Saturday, March 25, 2006

NIGHTMARE AT SOUTHVILLE BLAMED ON VP DE CASTRO

***NEWS RELEASE*** NEWS RELEASE *** NEWS RELEASE ***

For Immediate Release
March 29, 2006

NIGHTMARE AT SOUTHVILLE BLAMED ON VP DE CASTRO

Troubles for thousands of railway families began January 2006 when their houses along the railway tracks in Makati City were demolished to give way for the Northrail-Southrail Linkage Project (NSLP). With no income and alternative livelihood, thousands are stuck, facing the specter of starvation on their relocation site at the Southville Housing Project in Cabuyao Laguna.

Finding the Southville unbearable many families have gone back to Metro Manila and live as informal dwellers once more. "Nagiging ghost town na ang Southville dahil gutom na yung mga tao dito," (Southville has turned into a ghost town because the people here go hungry) said Francis P. Reyes of Block 44, Lot 31.

The Urban Poor Associates (UPA), a non-government organization that works with the poor railway families, has conducted a study about evictions. According to UPA, the expensive distant relocation program does not work and has tremendous effects. Family income drops by up to 50% and they can only recover economically after 5 years.

"The government has been using from the past to the present the get-the-job-done at any cost approach, even at the expense of people's rights enshrined in national and international laws in all its relocation activities. It hasn't worked! We should try the path of good, pro-poor and humane relocation," the UPA said.

The UPA supports the affected families’ demand that the relocation site should be equipped with the basic services such as potable water, electricity, schools and clinics as mandated by national and international laws before they are transferred to the relocation sites.

Without potable water in Southville, the poor people have to buy 5 gallons of distilled water worth P35. Some would travel about 50 kilometers to fetch water from Makati City.

The public face of the relocation program is Vice president Noli de Castro, who also chairs the Housing and Urban Development Coordinating Council (HUDCC). The Vice President recently visited Southville together with the members of the Local Inter-Agency Committee (LIAC).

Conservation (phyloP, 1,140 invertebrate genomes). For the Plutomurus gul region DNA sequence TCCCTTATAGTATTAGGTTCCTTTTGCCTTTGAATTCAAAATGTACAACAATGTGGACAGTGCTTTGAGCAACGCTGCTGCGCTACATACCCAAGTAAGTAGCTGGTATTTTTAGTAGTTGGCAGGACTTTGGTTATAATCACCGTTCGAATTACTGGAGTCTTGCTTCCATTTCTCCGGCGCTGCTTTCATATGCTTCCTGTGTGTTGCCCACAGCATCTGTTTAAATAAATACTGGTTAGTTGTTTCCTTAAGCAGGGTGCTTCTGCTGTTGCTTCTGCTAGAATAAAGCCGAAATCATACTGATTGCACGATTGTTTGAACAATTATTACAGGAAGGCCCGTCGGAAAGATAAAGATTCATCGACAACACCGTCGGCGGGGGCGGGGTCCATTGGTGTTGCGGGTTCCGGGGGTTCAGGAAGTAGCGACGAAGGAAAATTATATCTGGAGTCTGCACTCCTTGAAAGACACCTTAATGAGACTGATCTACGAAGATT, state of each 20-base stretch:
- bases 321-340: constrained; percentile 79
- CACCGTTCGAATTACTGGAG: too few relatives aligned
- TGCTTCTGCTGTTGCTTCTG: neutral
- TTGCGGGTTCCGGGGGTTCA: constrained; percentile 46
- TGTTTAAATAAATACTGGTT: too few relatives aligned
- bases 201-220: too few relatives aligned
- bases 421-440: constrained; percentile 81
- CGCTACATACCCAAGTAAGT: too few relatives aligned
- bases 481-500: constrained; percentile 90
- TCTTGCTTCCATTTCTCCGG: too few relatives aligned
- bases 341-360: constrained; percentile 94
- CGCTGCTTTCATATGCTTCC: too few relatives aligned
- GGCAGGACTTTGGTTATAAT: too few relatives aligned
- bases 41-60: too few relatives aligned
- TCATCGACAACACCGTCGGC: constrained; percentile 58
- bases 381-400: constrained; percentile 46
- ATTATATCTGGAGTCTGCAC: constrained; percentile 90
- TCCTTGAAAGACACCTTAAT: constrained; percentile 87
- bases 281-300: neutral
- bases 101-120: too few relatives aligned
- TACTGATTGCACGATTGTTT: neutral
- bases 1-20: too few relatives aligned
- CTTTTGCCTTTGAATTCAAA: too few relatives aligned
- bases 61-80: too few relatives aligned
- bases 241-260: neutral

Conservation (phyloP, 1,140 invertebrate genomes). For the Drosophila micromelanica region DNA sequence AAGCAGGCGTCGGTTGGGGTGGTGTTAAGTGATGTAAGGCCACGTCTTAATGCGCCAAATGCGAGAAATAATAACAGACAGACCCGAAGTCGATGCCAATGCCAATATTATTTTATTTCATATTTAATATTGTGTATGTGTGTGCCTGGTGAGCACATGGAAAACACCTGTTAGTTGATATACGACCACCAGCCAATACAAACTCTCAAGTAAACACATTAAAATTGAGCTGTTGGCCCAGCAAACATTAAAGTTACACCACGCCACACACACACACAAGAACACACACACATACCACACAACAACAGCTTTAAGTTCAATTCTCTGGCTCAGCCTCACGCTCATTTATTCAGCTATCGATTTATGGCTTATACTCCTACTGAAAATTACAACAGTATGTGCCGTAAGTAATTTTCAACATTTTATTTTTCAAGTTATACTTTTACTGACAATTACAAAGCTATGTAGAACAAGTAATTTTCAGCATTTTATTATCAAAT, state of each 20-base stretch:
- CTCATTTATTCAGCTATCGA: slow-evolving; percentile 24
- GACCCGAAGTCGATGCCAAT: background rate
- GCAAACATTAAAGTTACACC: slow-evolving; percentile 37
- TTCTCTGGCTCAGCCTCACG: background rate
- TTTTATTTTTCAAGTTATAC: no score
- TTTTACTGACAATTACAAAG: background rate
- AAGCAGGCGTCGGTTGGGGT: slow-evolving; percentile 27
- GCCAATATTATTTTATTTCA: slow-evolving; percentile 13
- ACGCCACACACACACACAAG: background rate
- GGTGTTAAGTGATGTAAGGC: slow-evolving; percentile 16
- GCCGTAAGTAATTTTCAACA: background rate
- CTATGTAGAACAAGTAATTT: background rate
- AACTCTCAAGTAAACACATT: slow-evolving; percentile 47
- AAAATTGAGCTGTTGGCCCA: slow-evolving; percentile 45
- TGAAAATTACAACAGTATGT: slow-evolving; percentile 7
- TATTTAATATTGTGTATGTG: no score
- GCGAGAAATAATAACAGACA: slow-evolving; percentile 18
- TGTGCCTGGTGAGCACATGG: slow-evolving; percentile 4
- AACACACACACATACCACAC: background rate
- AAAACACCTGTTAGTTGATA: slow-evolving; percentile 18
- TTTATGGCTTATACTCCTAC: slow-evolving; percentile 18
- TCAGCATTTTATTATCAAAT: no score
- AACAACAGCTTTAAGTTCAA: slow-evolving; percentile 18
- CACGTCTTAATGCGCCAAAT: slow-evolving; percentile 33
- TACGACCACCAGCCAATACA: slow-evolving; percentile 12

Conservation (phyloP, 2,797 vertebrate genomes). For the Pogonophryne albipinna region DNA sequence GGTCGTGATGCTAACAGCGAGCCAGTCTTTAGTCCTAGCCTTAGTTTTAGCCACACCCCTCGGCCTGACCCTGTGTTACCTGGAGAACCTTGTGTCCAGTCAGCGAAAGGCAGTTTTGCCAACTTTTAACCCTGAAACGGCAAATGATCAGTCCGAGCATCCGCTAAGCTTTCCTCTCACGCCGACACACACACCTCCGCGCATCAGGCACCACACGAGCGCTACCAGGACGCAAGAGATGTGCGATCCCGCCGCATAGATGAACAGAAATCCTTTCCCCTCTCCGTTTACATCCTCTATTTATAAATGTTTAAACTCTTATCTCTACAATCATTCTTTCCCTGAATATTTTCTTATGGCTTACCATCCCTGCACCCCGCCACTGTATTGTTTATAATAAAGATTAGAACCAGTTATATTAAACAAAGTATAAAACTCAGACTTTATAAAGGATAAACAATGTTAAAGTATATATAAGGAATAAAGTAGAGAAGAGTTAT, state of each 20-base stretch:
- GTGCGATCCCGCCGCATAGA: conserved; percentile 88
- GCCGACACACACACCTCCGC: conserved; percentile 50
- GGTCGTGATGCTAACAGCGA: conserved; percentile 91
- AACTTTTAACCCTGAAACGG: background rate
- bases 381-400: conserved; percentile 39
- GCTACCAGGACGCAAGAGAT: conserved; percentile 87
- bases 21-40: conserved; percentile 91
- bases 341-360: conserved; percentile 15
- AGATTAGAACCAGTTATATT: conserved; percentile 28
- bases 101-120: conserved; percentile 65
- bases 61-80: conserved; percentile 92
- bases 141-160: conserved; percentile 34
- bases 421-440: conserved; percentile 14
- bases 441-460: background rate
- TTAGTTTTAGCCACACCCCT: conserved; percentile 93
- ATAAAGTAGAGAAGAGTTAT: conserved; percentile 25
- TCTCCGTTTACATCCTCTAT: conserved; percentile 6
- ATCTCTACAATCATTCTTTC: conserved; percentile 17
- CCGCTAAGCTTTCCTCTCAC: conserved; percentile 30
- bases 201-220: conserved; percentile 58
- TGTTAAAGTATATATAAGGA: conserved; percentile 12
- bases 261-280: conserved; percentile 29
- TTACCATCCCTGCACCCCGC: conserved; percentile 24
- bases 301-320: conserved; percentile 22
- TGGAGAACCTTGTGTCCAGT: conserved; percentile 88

The residents said it was hard to get near to VP de Castro and it seemed like he was in a hurry during the visit. “Nung pumunta s’ya rito, nakita n’ya yung mga tao pumapalakpak, tuwang-tuwa na s’ya (de Castro). Pero di n’ya alam ang tunay na damdamin, nakangiti pero luha ang nasa likod no’n,” (When he visited us, he saw the people clapping, that made him [de Castro] happy. But he never noticed the feelings, behind those smiles was tears) commented Reyes.

“May peligro rito, kasi malapit kami sa dumpsite. Maraming lamok at langaw,” (There is a great danger here because we are near the dumpsite. There are a lot of mosquitoes and flies) complained Reyes.

With the loan provided by the National Housing Authority (NHA), the beneficiaries purchased construction materials that were overpriced and of inferior quality. “Mahal at manipis ang yero nila, matigas pa nga ang tansan ng softdrinks,” (The tin roof cost too much and is very thin, the cap of softdrinks is even harder) Reyes said. "Pag pusa nga ang lumakad dyan kapag gabi, akala mo tao, kaya ang sabi nila dito, may aswang!" (When the cat walks on it at night, it seems like a human that is why people here said there is a monster).

“Nung nasa riles pa kami, kahit papaano, may hanapbuhay kami. Delikado nga yung tren doon, pero p’wede ka namang mag-ingat. Mas delikado rito, di ka nga masasagasaan ng tren, unti-unti ka namang pinapatay!” (When we were still at the railway tracks, in any case, we have livelihood. The train is dangerous but we can take care of it. It is even dangerous here, surely the train will never hit us, but we’ve been put to a slow death) said Clemente family, one of the 2,754 evicted families. -30-

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